Now that the UUP has picked 17 candidates for Northern Ireland’s 18 Westminster seats, the spotlight will turn on the Conservatives who, according to the agreement between the two parties, will also propose candidates for the seats, before a joint committee settles on a final single UCUNF candidate per seat.
Because of the Cameron effect in England (now slightly waning), there is a belief that the Tories are a powerful force – at least as much a part of UCUNF as the UUP.
But the reality is that they aren’t – not in Northern Ireland, at any rate. The Tories are largely an English party, and have little support in Northern Ireland, despite the publicity that their dalliance with the UUP has given them. The constant references to the Tories in the British media have simply disguised the fact that in Northern Ireland they are largely non-existent.
The Tory party has barely 250 active members or supporters in Northern Ireland – almost all in the Greater Belfast area (Belfast, South and East Antrim, North Down, Lagan Valley and Strangford). In the 2007 Assembly elections the Tories polled only 3,457 votes, standing only in Belfast, East Antrim, Lagan Valley, North Down, South Antrim, South Down, Strangford and Upper Bann. The Tories Northern Ireland web site is not even updated any more.
On the other hand, in 2007 the UUP polled 103,145 votes and stood in all constituencies.
So the Tories are supposed to draw 18 proposed candidates from a tiny pool, and to promote them with almost no activists. This is nigh-on impossible. The Tories simply do not have people with either the interest, ability or political experience to mount a serious campaign in Northern Ireland.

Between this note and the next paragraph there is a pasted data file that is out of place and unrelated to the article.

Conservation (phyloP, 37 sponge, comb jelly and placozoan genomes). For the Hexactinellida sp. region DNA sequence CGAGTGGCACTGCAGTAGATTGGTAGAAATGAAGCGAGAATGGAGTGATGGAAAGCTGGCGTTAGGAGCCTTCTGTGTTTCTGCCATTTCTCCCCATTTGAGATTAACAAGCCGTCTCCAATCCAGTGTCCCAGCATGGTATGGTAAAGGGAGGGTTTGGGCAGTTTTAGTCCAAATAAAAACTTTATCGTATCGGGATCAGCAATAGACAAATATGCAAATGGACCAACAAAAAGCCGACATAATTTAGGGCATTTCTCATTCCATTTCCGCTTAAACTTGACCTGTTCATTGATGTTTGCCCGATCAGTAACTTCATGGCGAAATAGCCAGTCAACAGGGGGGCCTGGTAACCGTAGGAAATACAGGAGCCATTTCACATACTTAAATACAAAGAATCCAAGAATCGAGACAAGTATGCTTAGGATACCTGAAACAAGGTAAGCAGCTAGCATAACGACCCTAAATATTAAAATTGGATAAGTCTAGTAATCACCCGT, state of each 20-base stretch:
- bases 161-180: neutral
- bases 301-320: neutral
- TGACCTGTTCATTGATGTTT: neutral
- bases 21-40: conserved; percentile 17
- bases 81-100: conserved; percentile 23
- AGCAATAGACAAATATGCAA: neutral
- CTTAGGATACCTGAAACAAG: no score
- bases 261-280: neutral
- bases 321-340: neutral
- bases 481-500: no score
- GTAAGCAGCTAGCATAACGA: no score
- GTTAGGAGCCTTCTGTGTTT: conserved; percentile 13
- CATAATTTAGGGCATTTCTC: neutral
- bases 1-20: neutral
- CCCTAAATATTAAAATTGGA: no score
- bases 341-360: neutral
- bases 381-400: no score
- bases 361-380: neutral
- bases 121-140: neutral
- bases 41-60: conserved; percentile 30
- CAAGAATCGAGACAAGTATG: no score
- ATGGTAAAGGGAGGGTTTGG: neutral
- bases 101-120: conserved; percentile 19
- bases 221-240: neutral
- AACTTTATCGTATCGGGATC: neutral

Hence the attempts by the Tories to attract ‘celebrity’ candidates – here an ex-Alliance party turncoat, there a Top Gear producer, here a Catholic, there a female Catholic – and so on. But none of them will have a party machine – the feet on the street that will be necessary. Ultimately the footwork, the door-to-door campaigning, will be left to the UUP. And the UUP members will not do it if they feel that the Tory candidates have been imposed on them. If a locally popular UUP member is passed over for a Tory celebrity candidate the quality of the campaigning will suffer.
The Tories know this. The UUP knows this. The Tories need the UUP link-up in order to pretend to be a ‘UK-wide’ party, and the UUP needs the Tory link-up to save it from near-death. But ultimately in Northern Ireland the UUP is a real party while the Tories are a small group of middle-class people who fantasise about living in the English Home Counties.
So when the joint committee comes together to select the UCUNF candidates, although lip-service must be paid to the Tory link, the lion’s share of the candidacies must go to UUP candidates – they represent, after all, at least 95% of the combined UCUNF vote. A 50/50 split will lead to a UCUNF disaster – to the detriment of both parties. So the outcome will be that the Tories will get a run in several hopeless constituencies, and North Down. Where there is simply no Tory presence on the ground – i.e. everywhere west of the Bann – the UUP candidate will get the UCUNF candidacy – though the proposal of a total unknown in East Derry allows the UUP to ‘cede’ this candidacy to the Tories without offending anyone.
The Tories will put all of their publicity campaign into North Down – the nearest Northern Ireland has to a ‘Tory’ constituency, and will use this to distract attention from their absence elsewhere. But even in North Down the Tories got only 864 votes in 2007 (2.8% of the total), and their candidate, Ian Parsley, had a tiny personal vote in the 2005 local elections. The Tories are trying their best to talk up his chances, but if Sylvia Hermon stands as an independent she could sink the whole UCUNF project without trace.